In parliamentary-style systems, the legislature selects the executive from among the members — so parties form to support a large enough majority to select the executive and pass the legislation the government desires. The government often chooses when an election will be held, and the timetable is usually short. Since it’s the members of parliament that choose the executive, the question of who that will be is not directly on the ballot, so the party takes responsibility for choosing the member that will lead them most effectively. Until recently this did not make a large difference, but it has become more noticeable lately that the US government, with its more complex structure and greater division of powers, is less able to actively do anything — including reforming the administrative state, which has taken on a life of its own that threatens to strangle freedom and economic growth. In the US, a party that controls the presidency, the House, and the Senate still finds senators and House committee leaders that have veto power over changes, and the senate filibuster makes a law written to resist change, like the ACA, almost impossible to roll back when it proves problematic — a minority of senators or the president can block repeal. If the election of 2010 had taken place in a parliamentary system, the Republicans would have taken control of the executive branch and been able to repeal the ACA before major damage had been done.

There have been proposals to return to a modified form of direct democracy which would have elements of representative government, notably “liquid democracy.” In my future-history Substrate Wars series, the student rebels who had invented quantum superweapons and forced the world’s governments to cede control of security to them discussed how they might implement liquid democracy:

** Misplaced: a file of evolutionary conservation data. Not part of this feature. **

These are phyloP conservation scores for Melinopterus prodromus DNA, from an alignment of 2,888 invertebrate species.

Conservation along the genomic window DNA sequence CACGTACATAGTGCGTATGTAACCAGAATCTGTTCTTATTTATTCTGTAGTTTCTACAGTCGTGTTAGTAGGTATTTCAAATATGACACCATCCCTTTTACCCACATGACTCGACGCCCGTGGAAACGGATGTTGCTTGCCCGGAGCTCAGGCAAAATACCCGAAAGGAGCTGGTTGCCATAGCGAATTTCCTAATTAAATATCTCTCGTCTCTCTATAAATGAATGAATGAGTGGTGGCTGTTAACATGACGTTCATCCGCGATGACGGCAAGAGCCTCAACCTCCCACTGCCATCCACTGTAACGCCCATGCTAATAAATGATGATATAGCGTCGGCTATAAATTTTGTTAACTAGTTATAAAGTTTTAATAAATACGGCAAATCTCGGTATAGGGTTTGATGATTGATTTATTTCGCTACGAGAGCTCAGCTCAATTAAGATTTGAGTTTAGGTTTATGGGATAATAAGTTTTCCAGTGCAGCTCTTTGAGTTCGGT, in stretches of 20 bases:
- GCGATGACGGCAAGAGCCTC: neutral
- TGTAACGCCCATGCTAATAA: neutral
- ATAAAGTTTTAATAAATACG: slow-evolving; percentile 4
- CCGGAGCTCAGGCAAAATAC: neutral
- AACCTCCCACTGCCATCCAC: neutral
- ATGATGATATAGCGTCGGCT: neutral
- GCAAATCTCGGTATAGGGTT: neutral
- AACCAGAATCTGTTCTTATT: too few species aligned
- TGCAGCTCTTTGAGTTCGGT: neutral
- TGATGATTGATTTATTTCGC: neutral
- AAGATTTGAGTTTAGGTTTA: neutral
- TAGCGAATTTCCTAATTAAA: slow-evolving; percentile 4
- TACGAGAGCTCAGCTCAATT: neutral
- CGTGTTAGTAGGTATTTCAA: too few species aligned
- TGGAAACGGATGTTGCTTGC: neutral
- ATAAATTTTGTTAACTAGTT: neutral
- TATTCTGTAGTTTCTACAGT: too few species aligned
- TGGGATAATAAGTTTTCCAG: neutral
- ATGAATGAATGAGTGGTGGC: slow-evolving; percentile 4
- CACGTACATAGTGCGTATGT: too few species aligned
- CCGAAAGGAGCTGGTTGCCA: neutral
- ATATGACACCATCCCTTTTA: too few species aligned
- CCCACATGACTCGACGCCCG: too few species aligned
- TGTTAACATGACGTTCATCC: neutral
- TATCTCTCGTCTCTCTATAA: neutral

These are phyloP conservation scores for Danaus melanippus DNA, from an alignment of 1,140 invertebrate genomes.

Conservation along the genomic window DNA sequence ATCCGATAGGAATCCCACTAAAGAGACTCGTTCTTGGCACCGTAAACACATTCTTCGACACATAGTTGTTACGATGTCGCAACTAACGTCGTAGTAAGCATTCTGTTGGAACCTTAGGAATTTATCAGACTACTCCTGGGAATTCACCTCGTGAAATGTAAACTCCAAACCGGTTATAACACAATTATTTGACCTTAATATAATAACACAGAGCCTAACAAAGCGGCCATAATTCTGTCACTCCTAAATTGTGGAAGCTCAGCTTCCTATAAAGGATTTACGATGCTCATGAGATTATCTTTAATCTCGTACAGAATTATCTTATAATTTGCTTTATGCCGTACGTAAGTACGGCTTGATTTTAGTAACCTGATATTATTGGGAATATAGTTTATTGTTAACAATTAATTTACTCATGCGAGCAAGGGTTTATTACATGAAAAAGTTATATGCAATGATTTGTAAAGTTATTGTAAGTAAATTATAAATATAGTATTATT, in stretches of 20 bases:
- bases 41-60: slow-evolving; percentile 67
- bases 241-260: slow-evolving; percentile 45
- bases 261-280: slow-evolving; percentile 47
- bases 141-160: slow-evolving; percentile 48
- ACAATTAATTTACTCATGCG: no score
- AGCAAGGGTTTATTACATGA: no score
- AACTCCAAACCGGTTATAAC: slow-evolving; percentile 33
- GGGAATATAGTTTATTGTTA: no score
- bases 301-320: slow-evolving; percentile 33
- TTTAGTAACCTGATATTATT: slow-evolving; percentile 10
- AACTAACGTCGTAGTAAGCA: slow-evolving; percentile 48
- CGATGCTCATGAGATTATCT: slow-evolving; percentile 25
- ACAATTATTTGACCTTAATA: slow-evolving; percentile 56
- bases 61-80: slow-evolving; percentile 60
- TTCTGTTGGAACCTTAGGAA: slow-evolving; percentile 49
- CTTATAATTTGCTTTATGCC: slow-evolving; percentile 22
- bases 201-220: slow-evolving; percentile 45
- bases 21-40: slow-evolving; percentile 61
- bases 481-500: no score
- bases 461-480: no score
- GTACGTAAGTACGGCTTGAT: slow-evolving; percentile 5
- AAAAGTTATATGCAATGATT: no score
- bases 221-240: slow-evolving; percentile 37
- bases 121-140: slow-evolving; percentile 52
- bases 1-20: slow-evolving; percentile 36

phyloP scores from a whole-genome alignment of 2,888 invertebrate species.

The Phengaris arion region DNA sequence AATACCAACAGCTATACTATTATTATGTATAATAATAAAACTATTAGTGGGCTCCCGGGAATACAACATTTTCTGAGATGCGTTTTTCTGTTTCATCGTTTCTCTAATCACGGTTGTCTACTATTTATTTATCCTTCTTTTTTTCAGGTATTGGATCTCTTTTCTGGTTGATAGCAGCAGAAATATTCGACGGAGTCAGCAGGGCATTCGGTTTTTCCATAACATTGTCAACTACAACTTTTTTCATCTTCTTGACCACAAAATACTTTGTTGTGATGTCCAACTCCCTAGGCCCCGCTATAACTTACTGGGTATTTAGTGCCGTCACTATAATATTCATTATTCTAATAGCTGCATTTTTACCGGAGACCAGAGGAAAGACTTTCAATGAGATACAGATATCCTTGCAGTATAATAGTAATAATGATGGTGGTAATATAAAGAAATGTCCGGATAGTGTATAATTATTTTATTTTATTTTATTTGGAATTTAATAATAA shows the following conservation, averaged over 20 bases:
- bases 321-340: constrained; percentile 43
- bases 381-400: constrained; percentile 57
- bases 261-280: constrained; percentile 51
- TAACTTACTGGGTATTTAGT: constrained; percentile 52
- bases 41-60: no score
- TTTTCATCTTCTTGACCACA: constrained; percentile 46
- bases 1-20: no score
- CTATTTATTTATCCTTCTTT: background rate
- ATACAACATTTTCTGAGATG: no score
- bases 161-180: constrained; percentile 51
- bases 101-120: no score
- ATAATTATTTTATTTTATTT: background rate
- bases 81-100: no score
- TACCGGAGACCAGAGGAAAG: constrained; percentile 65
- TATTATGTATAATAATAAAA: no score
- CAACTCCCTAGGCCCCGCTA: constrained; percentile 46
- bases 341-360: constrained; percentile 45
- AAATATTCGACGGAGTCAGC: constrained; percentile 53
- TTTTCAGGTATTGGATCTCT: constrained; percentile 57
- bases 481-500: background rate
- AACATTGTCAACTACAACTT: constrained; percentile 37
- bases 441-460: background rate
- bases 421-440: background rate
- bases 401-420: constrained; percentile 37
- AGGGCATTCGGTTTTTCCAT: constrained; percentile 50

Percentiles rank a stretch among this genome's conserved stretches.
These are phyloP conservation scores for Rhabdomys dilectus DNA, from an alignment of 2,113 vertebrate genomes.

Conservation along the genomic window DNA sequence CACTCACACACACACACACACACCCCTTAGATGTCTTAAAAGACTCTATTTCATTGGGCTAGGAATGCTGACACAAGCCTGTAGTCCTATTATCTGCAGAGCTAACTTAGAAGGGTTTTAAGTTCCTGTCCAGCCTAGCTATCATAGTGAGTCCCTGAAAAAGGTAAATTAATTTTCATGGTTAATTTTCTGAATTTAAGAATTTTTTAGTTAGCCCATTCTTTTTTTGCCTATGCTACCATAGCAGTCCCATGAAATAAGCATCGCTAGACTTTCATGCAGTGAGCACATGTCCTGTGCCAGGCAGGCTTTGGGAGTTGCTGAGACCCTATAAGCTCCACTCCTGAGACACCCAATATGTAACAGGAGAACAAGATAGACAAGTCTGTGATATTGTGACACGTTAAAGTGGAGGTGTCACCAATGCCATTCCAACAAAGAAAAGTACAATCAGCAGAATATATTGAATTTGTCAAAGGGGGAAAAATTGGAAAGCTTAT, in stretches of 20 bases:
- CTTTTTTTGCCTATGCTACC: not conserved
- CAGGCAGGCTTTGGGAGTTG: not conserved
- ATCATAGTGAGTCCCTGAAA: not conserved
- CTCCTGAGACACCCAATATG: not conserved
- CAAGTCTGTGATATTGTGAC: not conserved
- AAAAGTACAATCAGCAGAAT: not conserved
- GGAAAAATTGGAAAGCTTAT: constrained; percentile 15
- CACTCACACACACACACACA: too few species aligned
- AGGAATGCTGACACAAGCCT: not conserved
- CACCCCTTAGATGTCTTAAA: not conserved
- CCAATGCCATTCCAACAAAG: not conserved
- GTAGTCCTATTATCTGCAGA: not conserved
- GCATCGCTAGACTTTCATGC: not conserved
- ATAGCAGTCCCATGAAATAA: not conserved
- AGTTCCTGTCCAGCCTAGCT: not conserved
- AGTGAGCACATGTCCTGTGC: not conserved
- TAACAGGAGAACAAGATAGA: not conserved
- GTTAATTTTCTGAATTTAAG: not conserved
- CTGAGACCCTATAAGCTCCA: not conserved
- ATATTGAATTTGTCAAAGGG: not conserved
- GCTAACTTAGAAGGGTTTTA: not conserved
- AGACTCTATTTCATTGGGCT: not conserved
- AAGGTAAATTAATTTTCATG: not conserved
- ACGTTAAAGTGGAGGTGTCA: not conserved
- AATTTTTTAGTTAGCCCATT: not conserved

“So to get back to the central discussion. Who makes the law for our judges and AIs? How do the people control their universal government, which might start with the people in this room, but grow to include ten billion people over a thousand planets?”

“What we have now seems to work well,” Prof. Wilson observed drily.

“Because,” Ben said, “we all agree on most things, and we want the same outcomes, and we’re too busy to worry about someone else’s job. But that won’t last, and we’ll have major disagreements, where one faction wants one thing while another thinks the opposite is better. And we need a way to efficiently decide such disputes. Back on Earth, democracies elected representatives who traveled to large halls to discuss and vote on laws. We will have the universal Net, which can guarantee who you are and what your authority is, and a way of including anyone interested in the debates on any law. You can participate and vote on the Net.”

“So we were talking about ‘liquid democracy’…” Justin said, raising his eyebrows.

“Liquid democracy, also called delegative democracy. This is the new type of democratic-republican system we are looking at. The basic idea is that every citizen has a vote on every law or issue, but for practical reasons they delegate their vote to a representative, who bundles together all the votes delegated to him or her and casts them as they think best. The key difference between this and republican systems we are used to is that there is no fixed term for a representative, and citizens can take their proxy back at any time to give to another representative, or to vote themselves directly. Thus ‘liquid’ — citizens can react to what their representative is doing, even down to revoking their proxy during a speech on the issue that sways them. Citizens who want to participate in every issue can; most people will give their proxy to a representative they trust and only occasionally consider switching. Participation in debate and the writing of legislation would have to be limited to a practical number of representatives who hold the most proxies, but a citizen would be free to watch the process and communicate ideas to their representative.